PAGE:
paralleling Sanken STD03P/N (SAP16etc.)

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Dear All.

A question. Since the Sanken STD03 (and the former SAP15,16 etc.) has compensation diodes inside the package, the bias circuit is rather different without VBE multiplier. Makes life easier :D but what to do if you want to parallel those devices? How to manage the bias? Give every pair an own current source, and an adjustment between the diodes is not the solution I seek for. I know Arcam (P1) and Musical Fidelity use multiple pairs of those Sanken’s with only one bias adjustment pot. Stupid of me... I see those amps many times under the hood and never paid attention to it....

Who can help.. ;)

Ps: I experiment with those new STD03 devices, and I truly got wonderfull results already. I like simple designs.

With kind regards,
Bas
 

smms73

Member
2005-07-19 3:35 am
Hi Sebastiaan

normally an amplifier with multiples pairs of output transistors only have 1 vbe multiplier.

Use only the diodes of one pair of stdo3 and left the others pairs diodes disconnected (i have never use this transistors, but seems logical).

I have see the scheme of your lme49810\std03 amplifier, and i have some questions for you, if you dont mind... but later.;)

Best regards,
Sergio.
 
smms73 said:
Hi sakis

Do you mind to explain... the difference between 4 or 10 parallel devices. :confused:
the only thing that i can think off, is the thermal resistance of the heatsink.

regards


I tend to use an overly large heat sink and a pair of fans on my amps. This reduces the chances of thermal runaway.
I use a PCB case with a fan in the front and the back.
The heatsink is almost the height and width of the PC case.
 
nigelwright7557 said:



I tend to use an overly large heat sink and a pair of fans on my amps. This reduces the chances of thermal runaway.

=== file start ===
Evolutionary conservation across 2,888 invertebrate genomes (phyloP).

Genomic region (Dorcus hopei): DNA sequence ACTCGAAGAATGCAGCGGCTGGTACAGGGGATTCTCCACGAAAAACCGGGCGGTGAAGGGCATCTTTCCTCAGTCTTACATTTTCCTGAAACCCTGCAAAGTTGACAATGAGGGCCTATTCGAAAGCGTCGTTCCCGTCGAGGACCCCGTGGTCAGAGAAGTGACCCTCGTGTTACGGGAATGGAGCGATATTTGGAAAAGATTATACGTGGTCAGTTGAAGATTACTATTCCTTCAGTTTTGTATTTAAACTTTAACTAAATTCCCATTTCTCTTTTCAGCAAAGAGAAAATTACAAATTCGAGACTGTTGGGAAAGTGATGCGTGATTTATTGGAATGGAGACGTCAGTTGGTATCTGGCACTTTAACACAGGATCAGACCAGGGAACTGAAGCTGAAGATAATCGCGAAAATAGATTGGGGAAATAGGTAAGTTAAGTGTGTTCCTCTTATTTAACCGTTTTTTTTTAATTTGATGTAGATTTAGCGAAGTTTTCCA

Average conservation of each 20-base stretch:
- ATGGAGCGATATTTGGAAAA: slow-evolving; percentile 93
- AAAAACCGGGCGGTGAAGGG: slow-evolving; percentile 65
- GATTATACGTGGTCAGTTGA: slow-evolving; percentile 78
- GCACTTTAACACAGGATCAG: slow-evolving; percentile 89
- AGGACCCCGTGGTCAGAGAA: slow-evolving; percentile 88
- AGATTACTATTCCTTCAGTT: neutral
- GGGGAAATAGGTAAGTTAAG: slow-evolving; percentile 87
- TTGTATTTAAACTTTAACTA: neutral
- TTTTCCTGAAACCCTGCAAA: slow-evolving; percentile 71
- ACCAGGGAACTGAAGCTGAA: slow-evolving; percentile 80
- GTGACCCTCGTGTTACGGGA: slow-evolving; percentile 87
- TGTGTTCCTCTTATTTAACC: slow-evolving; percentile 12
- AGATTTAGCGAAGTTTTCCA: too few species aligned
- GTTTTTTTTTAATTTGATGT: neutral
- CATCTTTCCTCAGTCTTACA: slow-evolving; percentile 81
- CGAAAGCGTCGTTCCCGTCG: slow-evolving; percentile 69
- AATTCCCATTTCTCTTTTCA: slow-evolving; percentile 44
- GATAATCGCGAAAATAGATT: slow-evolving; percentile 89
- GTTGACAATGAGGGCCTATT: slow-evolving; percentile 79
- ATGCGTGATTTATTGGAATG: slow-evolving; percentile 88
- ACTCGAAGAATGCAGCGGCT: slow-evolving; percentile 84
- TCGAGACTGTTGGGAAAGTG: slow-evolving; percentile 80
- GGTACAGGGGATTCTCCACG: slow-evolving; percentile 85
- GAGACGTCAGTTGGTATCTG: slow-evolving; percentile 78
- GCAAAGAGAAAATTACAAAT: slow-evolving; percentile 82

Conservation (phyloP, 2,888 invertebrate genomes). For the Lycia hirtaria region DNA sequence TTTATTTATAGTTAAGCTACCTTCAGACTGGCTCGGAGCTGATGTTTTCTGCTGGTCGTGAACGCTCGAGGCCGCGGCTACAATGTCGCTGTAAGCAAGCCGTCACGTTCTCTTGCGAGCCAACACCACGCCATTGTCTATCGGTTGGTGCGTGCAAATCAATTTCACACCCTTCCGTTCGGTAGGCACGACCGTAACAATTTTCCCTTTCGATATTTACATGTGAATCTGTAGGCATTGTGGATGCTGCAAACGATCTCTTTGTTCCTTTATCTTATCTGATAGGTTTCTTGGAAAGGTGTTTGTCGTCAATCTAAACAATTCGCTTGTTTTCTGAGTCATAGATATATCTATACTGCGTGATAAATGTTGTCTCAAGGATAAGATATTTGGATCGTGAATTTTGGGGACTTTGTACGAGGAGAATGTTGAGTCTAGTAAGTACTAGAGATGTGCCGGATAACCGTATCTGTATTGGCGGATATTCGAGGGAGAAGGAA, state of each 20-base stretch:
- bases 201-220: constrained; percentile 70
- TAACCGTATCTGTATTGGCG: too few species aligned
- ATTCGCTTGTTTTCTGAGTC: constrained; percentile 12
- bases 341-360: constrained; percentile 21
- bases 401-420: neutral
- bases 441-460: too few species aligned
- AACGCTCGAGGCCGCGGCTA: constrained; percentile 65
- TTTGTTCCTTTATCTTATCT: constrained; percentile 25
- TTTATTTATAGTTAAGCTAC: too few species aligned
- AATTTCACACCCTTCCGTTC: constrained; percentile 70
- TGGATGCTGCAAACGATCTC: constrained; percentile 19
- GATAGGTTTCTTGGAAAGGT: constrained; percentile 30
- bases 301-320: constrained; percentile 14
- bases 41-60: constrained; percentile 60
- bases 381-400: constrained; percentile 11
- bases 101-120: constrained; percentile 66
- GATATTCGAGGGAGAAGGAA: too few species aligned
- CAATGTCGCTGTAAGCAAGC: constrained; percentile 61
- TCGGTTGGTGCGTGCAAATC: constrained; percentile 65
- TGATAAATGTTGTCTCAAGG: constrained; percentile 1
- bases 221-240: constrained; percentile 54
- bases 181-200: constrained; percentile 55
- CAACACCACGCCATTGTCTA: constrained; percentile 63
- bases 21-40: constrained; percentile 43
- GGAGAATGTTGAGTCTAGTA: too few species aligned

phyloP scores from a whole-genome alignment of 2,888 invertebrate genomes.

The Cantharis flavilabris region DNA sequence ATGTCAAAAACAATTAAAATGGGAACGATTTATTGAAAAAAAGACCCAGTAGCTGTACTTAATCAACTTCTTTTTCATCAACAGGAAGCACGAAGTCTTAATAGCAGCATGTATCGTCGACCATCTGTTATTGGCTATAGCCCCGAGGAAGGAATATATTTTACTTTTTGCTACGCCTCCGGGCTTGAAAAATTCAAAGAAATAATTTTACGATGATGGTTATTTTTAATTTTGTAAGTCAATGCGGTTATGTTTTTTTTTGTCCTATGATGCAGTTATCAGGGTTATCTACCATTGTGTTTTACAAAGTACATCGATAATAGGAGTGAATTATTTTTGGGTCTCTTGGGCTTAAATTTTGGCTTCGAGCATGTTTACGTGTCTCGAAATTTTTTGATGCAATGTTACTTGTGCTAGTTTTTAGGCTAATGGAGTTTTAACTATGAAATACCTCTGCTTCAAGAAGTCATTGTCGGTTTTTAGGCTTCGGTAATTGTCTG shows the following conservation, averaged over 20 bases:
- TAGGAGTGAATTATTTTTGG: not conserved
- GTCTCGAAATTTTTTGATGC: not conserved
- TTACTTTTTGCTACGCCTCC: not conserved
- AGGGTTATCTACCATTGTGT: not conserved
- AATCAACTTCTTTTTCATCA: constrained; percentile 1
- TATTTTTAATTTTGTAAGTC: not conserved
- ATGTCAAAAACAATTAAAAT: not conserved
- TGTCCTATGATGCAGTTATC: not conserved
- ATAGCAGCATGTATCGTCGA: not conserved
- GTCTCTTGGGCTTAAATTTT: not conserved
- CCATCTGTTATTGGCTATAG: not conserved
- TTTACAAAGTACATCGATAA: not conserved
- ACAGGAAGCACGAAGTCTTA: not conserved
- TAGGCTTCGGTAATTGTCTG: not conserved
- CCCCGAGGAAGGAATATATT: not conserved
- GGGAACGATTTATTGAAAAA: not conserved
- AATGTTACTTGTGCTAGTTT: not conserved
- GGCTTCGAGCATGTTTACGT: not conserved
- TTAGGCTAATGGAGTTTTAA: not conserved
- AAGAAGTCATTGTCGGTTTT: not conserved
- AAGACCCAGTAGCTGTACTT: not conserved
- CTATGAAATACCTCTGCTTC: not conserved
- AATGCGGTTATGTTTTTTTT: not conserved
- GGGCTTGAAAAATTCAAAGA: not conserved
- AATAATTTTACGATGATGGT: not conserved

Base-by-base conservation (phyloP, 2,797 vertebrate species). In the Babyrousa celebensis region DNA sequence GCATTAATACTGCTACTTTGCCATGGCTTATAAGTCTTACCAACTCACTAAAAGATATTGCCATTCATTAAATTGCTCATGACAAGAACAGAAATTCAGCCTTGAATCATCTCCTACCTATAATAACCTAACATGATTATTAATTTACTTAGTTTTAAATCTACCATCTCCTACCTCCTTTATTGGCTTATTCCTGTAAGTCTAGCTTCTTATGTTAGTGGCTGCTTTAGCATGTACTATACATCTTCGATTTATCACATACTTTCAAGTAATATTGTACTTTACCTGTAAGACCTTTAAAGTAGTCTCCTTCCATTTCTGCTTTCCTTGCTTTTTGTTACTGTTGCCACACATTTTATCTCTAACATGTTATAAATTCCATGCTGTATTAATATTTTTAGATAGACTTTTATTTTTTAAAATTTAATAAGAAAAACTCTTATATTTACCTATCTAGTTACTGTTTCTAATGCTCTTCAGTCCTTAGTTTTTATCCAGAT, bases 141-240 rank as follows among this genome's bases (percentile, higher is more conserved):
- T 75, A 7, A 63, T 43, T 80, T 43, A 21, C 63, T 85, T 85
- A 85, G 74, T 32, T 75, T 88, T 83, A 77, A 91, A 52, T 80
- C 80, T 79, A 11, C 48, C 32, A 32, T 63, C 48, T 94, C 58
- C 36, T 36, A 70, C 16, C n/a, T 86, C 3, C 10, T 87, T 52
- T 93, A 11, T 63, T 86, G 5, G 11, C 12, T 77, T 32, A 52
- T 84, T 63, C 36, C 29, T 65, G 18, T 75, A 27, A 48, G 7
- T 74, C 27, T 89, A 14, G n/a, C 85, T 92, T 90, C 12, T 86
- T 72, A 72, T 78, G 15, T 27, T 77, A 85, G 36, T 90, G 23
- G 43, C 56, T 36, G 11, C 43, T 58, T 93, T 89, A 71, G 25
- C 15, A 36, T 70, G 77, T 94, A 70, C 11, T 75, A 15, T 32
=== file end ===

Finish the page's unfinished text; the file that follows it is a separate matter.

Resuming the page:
I use a PCB case with a fan in the front and the back.
The heatsink is almost the height and width of the PC case.

Janneman from this forum did an article for Elektor (Pax Amplifier) in which he used parallel devices -- per Sanken each pair requires it's own trimpot owing to the different beta's of the pairs.
 
never read this article

but this come in to my mind and that is why i asked how many devices parallel....

crossed my mind ..... i ve seen this greek made sziklai ( with 4 sets of outs per ch.)as i said that the aythor claims that since each output has its own driver the amplifier has amazing driving abilty ....

overkill but imagine if except indepented driver was existing indepented VBE multiplier ....

i cannot even imagine if what i say has any point but just crossed my mind
 
smms73 said:
Hi Sebastiaan

normally an amplifier with multiples pairs of output transistors only have 1 vbe multiplier.

Use only the diodes of one pair of stdo3 and left the others pairs diodes disconnected (i have never use this transistors, but seems logical).

I have see the scheme of your lme49810\std03 amplifier, and i have some questions for you, if you dont mind... but later.;)

Best regards,
Sergio.


Dear Sergio,

Sorry I lost my own topic out of sight, but I am back :D Please ask me anything you want to ask.

With kind regards,
Bas
 
Re: never read this article

sakis said:
but this come in to my mind and that is why i asked how many devices parallel....

crossed my mind ..... i ve seen this greek made sziklai ( with 4 sets of outs per ch.)as i said that the aythor claims that since each output has its own driver the amplifier has amazing driving abilty ....

overkill but imagine if except indepented driver was existing indepented VBE multiplier ....

i cannot even imagine if what i say has any point but just crossed my mind


That was the intention of my experiment with multiple STD03's parallel.

Look for example at Spectral amplifiers. It are paralleled stages, with each stage has it's own driver and VBE multiplier.

With kind regards,
Bas
 
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